Featured books by
With a storytellerís sensibility, Sam McBratney touches readersí emotions deftly and deeply. Simply shared vignettes about family life and friendship, conflict and resolution highlight the pleasure in everyday activities and those who share them. Although some titles by Sam McBratney are out of print, you are likely to find them at your local library or bookstore.
The Nutbrown Hares — father and son — play outdoors on a crisp autumn day. While Big Nutbrown Hare rests, Little Nutbrown Hare finds a cardboard crate to become the Box Monster — starting a new game with his father. The fondness between this disarming duo becomes palpable in easy text and signature illustration.
This is a great bedtime story for reading with your children or, in my case, my grandchildren. This lovely book has become a reference point for expressing our love for one another. Sometimes, Alexis says "I love you all the way up to my toes." And, sometimes, Kasie says "I love you right up to the moon." And sometimes I say "I love you right up to the moon and back."
Many things change with each season, Little Nutbrown Hare learns as he and Big Nutbrown Hare explore the outdoors. Tadpoles grow into frogs in the Spring, leaves change color in the Fall and more — but the affection between father and son is a constant. Simple language and soft illustrations once again present the enduring warmth of the Nutbrown Hares.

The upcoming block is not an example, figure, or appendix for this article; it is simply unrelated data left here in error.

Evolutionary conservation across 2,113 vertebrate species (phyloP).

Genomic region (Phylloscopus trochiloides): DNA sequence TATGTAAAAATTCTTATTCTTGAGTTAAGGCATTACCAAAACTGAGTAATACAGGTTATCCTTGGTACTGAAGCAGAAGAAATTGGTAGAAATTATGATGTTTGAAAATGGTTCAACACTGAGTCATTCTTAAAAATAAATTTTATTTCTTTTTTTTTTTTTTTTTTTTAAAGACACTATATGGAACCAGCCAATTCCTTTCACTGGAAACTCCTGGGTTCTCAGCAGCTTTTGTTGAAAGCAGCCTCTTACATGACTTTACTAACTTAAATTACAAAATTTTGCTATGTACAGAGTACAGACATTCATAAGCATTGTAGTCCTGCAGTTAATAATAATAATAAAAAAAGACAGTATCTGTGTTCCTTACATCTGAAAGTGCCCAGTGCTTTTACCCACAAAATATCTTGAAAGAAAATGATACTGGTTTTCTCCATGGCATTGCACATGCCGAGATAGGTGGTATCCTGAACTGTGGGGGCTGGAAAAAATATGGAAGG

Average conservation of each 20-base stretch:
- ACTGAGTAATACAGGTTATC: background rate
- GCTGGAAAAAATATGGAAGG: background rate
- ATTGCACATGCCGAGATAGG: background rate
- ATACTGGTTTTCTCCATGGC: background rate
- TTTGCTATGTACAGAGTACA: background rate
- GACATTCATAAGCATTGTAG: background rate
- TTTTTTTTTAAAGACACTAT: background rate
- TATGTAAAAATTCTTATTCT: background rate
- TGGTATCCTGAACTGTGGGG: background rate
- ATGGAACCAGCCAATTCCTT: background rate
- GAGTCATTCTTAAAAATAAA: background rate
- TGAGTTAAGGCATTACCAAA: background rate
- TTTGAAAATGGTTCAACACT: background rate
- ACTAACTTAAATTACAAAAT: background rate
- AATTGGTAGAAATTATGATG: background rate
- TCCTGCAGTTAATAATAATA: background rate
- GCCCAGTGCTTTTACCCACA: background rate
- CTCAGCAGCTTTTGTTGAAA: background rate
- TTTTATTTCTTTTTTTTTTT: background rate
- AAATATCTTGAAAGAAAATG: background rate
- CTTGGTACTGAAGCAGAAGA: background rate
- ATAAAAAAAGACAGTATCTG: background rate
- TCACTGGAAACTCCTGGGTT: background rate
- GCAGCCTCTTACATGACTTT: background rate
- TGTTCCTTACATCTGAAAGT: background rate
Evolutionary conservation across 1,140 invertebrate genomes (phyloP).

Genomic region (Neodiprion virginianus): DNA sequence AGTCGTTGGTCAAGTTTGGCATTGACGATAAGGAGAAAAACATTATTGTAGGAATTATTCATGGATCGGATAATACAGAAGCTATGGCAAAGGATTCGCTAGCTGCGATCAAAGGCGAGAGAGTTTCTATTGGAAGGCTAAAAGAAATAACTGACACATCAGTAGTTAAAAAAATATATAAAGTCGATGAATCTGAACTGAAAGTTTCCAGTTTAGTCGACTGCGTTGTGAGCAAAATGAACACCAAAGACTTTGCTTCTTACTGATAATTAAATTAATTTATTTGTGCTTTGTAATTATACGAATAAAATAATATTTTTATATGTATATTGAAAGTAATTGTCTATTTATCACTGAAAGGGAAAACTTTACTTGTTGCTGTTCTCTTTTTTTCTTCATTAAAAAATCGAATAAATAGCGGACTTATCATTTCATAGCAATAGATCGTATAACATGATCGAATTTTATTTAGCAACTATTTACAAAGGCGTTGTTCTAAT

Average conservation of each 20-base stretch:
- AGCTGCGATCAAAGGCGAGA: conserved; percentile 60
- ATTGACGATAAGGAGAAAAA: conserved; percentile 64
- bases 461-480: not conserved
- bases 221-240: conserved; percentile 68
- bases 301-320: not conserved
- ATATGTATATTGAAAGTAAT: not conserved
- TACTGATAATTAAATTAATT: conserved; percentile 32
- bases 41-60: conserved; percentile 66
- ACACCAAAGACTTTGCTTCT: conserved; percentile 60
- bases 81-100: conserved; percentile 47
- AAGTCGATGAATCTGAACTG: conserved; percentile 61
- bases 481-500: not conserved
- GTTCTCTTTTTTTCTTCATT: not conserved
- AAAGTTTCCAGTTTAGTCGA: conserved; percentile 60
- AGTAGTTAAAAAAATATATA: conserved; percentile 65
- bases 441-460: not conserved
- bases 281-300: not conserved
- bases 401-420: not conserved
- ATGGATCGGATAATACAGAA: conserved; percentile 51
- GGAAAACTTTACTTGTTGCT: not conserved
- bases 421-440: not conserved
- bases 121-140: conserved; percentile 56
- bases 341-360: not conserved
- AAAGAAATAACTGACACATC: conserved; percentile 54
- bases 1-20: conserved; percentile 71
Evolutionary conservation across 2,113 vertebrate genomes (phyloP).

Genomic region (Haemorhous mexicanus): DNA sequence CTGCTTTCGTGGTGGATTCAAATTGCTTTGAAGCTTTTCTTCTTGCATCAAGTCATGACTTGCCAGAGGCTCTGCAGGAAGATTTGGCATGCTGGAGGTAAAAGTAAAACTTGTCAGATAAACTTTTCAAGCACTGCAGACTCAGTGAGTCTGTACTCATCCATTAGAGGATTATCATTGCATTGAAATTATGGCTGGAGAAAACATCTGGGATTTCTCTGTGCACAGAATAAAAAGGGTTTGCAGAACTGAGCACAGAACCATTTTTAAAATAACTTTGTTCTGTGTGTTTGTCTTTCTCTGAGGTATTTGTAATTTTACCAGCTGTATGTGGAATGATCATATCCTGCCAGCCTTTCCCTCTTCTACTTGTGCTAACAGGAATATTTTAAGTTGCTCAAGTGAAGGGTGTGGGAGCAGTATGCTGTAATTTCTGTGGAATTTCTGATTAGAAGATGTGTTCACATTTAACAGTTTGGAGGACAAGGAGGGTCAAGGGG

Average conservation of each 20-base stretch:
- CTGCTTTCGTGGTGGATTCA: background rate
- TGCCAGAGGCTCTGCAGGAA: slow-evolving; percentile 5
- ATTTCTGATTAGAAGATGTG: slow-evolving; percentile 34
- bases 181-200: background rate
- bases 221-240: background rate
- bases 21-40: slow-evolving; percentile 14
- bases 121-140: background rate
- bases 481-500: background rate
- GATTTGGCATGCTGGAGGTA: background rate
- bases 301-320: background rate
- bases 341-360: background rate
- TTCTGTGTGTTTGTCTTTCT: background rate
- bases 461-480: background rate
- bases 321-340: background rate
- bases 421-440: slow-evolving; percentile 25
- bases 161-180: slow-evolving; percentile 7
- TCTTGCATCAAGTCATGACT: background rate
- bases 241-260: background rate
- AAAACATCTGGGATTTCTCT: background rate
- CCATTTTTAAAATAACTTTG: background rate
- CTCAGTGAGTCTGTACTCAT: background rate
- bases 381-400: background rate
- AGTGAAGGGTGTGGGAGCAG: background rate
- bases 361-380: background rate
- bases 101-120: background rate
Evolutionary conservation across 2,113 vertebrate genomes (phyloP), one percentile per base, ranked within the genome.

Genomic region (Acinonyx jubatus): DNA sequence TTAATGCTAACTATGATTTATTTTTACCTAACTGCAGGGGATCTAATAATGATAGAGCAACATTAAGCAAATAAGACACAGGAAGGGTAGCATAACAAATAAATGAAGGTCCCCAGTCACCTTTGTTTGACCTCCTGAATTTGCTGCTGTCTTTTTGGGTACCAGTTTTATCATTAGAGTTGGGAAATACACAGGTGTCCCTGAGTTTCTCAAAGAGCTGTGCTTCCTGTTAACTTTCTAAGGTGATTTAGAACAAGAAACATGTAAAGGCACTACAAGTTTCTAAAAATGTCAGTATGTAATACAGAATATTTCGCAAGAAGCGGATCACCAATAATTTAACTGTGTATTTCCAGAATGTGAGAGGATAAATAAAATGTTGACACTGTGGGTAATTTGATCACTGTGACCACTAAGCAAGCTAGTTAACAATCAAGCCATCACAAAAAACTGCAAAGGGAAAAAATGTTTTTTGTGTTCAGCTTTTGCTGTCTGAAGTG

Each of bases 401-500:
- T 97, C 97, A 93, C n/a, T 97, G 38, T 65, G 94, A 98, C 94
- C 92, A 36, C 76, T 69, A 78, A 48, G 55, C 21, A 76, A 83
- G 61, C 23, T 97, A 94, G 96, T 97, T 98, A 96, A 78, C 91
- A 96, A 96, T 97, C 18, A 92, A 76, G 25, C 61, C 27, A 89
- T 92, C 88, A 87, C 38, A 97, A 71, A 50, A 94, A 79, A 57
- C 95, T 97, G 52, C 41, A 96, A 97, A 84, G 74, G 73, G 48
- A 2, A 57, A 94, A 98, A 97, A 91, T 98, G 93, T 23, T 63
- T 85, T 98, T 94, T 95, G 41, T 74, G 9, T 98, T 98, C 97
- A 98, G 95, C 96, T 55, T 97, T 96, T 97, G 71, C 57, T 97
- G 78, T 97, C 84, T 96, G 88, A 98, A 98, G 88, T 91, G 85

Little Roo is a very grumpy young kangaroo whose mother does everything in her power to change it. Try as she might, however, it takes an unexpected spill in the mud to break the hold of a bad day. Expressive illustrations add humor to this engaging tale.
The young narrator has a much-loved friend; but one day, he and his friend argue. Before the children reconcile, the boy describes the emotional process he goes through: wanting to hear and to say an apology, but who will be first? Brief, almost staccato text and delicately rendered illustrations capture the reconciliation process without assigning blame.
Even the best of friends can have a falling out; especially when one can't do everything well. Little Roo and his friends — with a bit of guidance from Roo's mother — learn something important about other's feelings, teasing, and each other's strengths. Full-color illustrations further enliven a recognizable situation and its child-like emotions.
A mother and father bear tell their three cubs that each is "my favorite." The discerning cubs, however, worry that all of them can't be the favorite — at least until mother and father identify how each of the siblings is indeed their favorite. Gentle illustrations and a reassuring text present a comfortable family with loving relations.
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